Over the past few weeks, we have been talking a lot about breathing and the practice of breathing during our live sessions on Instagram with Marggie. So many of you have shared back with us how doing the breathwork has helped you soothe anxiety during this stressful time of self-isolation.
So, we decided to do a quick write up on breathing techniques so you can learn more and also share with loved ones! Camila always says:
I use this breath throughout my day whenever I have small breaks, there is no need to focus on only doing it during meditating and yoga — You can use this technique throughout your day or even in bed before going to sleep!
Ujjayi breath is the one we been using the most these days, otherwise known as “Victorious Breath” or “Ocean Breath” is one of such techniques. Ujjayi breath began as an ancient technique used, unlike other breathwork practices, during yoga to achieve a deeper sense of calm that typical shallow breathing would not allow for.
By inhaling and exhaling through the nose while creating space in the back of the throat, this method is said to promote focus and self-awareness, increase heat and oxygen flow through the body, and create a sense of calm. It is also said to release tension from the body, encouraging a deeper, more relaxed yoga practice.
The Chopra Center created a list of scenarios in which to use Ujjayi breath, including when you’re agitated, practicing hatha yoga, engaging in aerobic exercise, or when you’re feeling anxious or nervous. According to this source, some Olympic athletes have incorporated Ujjayi breath into their sport to enhance the function of their respiratory systems, making it a perfect fit for an at-home workout as well!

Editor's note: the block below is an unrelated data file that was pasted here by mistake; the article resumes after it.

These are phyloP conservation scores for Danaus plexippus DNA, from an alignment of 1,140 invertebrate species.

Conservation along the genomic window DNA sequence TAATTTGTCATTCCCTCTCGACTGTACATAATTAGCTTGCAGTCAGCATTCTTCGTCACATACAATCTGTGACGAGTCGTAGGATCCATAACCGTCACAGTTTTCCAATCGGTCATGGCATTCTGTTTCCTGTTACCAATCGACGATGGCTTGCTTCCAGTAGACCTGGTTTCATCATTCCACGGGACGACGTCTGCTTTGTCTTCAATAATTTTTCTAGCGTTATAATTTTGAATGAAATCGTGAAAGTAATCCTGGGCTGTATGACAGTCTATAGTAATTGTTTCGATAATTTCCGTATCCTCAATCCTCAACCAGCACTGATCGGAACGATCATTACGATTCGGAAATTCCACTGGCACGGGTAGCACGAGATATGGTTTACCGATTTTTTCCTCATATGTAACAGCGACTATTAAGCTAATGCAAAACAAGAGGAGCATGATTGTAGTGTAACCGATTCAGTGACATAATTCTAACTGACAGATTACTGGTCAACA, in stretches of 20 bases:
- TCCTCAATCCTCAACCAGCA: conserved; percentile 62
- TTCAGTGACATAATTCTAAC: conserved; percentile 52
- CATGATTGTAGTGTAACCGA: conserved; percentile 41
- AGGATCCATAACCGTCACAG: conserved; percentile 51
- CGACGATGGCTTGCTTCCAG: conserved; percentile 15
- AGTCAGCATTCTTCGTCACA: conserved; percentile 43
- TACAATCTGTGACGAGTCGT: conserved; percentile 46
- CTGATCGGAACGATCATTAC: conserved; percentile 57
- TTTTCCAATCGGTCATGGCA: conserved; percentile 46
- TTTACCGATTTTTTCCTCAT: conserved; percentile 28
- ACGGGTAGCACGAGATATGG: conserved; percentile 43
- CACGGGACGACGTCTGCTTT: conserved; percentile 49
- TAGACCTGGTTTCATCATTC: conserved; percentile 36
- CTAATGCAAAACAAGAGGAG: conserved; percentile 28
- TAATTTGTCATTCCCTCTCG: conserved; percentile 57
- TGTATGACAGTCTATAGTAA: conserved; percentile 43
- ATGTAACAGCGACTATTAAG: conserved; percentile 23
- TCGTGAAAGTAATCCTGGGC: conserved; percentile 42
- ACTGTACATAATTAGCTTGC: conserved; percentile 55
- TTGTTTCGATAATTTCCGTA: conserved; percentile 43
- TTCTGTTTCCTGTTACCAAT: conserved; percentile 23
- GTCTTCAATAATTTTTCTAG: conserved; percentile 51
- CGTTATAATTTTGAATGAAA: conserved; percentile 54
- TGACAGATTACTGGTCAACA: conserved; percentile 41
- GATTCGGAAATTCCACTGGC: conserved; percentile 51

Yoga Sutra states that, “…the breath should be both dirga (long) and suksma (smooth). The sound of ujjayi is created by gently constricting the opening of the throat to create some resistance to the passage of air.” When inhaling through the nose, ensure that it’s a deep inhale and once you have reached the top of the breath, exhale slowly, constricting the throat muscles for an audible breath out through the nose.
While Ujjayi breath is often done in tandem with yoga, it can also be used as an individual practice to reach a meditative state and aid in coping with anxiety, which in a time of quarantine is a wonderful stress management skill to have.
Yoga Journal recommends beginners practice this breathing pattern in a seated position in order to get a sense of the feeling of the breath before incorporating it into an active yoga session. They write, “Once you find a baseline Ujjayi breath in a pose that is not too strenuous (Downward-Facing Dog for example), endeavor to maintain that quality of breath throughout the practice. Some asanas require great effort, and you may begin to strain in your breath.”
Yoga with Adriene has a full-length video on the practice of Ujjayi breath showing how best to perform the technique and how it should sound when done correctly. The technique has also been known by the name “Darth Vader Breath” for the sound of the exhale through the nose with an open throat.
With the world in its current state of uncertainty, anxiety is likely at an all-time high for many Women of Today readers.
While there is a multitude of avenues that can be pursued to relieve this stress, Ujjayi breath incorporated with any practice of yoga or meditation can have wonderful effects on the state of your mind and body. So even after we leave our home quarantines and life has returned to a new normal, having a solid arsenal of coping mechanisms for stress can lead to a happier and healthier life with breathing practice being just the tip of the iceberg.